• Stir well and strain through a fine-mesh sieve.
  • Pour into a glass and serve.

Notes

  1. Green curly kale tends to have a fairly mild flavor, and it produces quite a bit of juice. You'll use two large leaves, including the stems.
  2. Cilantro has a lot of health benefits and also packs a flavor punch. I love what it adds to this juice. If you don't like it, you can substitute parsley.
  3. Cucumber is an easy choice for juicing. I like to use unwaxed varieties so I can include the skin. English and Persian cucumbers are good bets, as in anything from the garden or farmers' market.
  4. Ginger is a great inflammation-buster and adds a fiery freshness to the flavor profile. If you're not a fan, you can leave it out.
  5. Lime adds an element of tanginess and freshness. You'll use a knife to cut off the peel and white pith and then put the rest of it through the juicer.
  6. A tart green apple (such as Granny Smith) is one of my favorite green juice ingredients. It adds a bit of complex sweetness and tartness that complements virtually all juices, while keeping things relatively low-glycemic. You don't need to peel it. The rest of the prep depends on your juicer — see manufacturer's instructions for best results.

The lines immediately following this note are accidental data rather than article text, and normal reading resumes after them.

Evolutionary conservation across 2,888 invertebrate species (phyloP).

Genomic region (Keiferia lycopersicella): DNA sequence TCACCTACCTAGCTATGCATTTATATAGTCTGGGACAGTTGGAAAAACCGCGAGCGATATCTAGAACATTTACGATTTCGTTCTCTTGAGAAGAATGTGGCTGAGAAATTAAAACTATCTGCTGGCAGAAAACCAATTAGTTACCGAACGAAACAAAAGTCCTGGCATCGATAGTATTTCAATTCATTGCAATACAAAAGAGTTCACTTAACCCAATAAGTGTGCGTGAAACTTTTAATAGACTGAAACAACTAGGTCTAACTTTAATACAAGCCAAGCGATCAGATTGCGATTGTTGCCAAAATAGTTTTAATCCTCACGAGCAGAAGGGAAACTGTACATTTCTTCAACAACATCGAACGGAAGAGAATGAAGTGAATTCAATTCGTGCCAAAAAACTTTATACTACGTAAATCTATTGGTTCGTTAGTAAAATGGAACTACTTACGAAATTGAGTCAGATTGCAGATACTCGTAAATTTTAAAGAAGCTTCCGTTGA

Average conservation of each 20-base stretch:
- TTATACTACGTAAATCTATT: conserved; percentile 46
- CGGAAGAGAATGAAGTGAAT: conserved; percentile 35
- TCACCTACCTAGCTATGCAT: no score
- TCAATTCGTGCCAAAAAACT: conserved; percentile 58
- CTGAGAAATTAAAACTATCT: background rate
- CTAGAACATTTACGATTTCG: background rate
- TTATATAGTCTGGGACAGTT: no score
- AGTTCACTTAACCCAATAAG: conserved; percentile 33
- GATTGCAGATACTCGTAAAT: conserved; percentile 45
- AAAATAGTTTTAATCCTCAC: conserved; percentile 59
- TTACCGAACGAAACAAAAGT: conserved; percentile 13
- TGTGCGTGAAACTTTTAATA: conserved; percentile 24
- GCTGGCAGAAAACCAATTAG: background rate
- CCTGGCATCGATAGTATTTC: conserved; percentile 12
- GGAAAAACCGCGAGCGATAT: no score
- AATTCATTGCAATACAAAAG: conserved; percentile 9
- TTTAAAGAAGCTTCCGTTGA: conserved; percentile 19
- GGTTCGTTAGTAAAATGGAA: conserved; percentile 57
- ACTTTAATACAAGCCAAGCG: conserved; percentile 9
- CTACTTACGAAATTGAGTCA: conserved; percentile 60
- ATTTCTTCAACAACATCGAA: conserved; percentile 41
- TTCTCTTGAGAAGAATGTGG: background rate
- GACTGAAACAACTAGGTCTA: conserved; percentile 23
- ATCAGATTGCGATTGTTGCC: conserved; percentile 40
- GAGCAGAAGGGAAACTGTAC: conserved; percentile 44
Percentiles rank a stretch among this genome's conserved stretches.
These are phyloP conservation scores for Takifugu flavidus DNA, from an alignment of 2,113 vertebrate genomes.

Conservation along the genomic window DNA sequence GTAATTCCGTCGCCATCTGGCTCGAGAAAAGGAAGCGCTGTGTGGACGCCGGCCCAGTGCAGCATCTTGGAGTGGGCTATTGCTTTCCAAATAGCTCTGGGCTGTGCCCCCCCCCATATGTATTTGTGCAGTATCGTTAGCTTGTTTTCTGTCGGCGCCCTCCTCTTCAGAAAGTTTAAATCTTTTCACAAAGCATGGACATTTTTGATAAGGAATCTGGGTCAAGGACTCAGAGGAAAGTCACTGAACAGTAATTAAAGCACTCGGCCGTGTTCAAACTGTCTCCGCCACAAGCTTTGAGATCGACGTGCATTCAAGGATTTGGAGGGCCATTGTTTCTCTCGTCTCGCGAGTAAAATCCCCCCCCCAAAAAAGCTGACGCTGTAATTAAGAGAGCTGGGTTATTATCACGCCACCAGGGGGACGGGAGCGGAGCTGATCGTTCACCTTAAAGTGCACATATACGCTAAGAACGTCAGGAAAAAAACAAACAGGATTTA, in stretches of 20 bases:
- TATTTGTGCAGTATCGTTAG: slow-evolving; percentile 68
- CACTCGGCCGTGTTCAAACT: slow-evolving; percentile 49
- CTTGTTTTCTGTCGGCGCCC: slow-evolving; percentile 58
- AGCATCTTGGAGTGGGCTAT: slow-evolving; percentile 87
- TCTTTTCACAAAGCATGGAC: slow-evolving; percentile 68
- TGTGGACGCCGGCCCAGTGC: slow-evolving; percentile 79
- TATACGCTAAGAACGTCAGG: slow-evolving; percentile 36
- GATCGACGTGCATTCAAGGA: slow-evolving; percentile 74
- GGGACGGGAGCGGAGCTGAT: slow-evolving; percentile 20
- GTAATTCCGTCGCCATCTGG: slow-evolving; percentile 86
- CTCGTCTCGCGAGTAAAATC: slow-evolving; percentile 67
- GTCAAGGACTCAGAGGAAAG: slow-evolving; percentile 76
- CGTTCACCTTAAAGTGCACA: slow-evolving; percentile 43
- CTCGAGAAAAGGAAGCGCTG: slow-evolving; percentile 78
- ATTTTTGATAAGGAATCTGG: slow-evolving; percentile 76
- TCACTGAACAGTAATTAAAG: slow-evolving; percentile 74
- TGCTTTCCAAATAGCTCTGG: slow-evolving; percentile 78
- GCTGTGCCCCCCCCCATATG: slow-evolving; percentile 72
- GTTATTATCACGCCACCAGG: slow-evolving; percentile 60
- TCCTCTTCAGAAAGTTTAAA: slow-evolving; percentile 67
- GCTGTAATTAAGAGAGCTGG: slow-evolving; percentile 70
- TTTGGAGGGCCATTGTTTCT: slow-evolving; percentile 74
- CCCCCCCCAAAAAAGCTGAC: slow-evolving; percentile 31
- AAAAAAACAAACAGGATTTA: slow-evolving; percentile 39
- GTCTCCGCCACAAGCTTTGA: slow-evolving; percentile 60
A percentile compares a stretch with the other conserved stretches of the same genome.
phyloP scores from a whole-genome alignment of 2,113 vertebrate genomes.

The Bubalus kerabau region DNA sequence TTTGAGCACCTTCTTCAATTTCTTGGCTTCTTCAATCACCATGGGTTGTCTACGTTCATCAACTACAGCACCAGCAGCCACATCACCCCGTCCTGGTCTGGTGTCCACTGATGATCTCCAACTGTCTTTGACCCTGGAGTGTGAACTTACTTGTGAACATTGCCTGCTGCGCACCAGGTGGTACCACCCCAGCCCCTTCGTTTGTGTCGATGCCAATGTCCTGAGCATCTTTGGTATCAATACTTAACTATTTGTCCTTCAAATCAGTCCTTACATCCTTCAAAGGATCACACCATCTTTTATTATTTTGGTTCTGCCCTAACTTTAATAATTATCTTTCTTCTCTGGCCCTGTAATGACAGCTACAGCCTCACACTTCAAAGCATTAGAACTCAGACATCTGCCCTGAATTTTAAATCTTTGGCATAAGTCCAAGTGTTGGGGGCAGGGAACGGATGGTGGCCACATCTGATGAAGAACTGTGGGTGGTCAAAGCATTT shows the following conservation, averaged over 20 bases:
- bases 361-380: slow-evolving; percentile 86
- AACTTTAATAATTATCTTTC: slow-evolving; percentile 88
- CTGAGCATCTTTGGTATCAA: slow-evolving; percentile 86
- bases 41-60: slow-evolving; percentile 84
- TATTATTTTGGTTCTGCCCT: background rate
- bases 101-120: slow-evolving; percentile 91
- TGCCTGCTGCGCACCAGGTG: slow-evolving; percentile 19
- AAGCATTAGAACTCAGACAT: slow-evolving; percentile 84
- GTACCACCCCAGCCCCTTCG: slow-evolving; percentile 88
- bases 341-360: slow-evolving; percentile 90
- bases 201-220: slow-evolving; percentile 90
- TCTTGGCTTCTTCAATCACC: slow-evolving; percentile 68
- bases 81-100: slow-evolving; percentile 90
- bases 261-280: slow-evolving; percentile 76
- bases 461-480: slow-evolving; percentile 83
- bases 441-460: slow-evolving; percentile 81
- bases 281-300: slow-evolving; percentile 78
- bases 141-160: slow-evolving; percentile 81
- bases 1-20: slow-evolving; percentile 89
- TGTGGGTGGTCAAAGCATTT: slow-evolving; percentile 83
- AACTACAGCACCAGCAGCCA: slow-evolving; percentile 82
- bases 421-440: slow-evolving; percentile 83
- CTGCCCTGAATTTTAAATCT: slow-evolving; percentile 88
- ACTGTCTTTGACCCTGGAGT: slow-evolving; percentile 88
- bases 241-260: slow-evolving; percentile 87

7. Celery is an absolute workhorse of green juice. It has a mild, pleasant flavor and contributes a ton of volume. Put it through the juicer last to flush out any remaining goodness from the other fruits and veggies.
  8. I use the Kuvings Whole Slow Juicer, a masticating juicer that juices pretty efficiently and preserves nutrients for a longer period than centrifugal juicers. You can make this recipe with any juicer.
  9. The nutrient retention in fresh juice has a lot to do with what kind of juicer you're using. If you have a centrifugal juicer, it's best to drink your juice fairly soon after you make it. With a masticating juicer, feel free to juice in larger batches. They'll keep well in an airtight container in the fridge (such as a quart-sized mason jar) for two to three days.
  10. Juice can be frozen for longer storage, but you'll find that any remaining solid bits fall out of suspension and sink to the bottom after defrosting. I'm not personally a huge fan of the texture of defrosted juice, but if you're okay with it, freezing can be a good bet.

Nutrition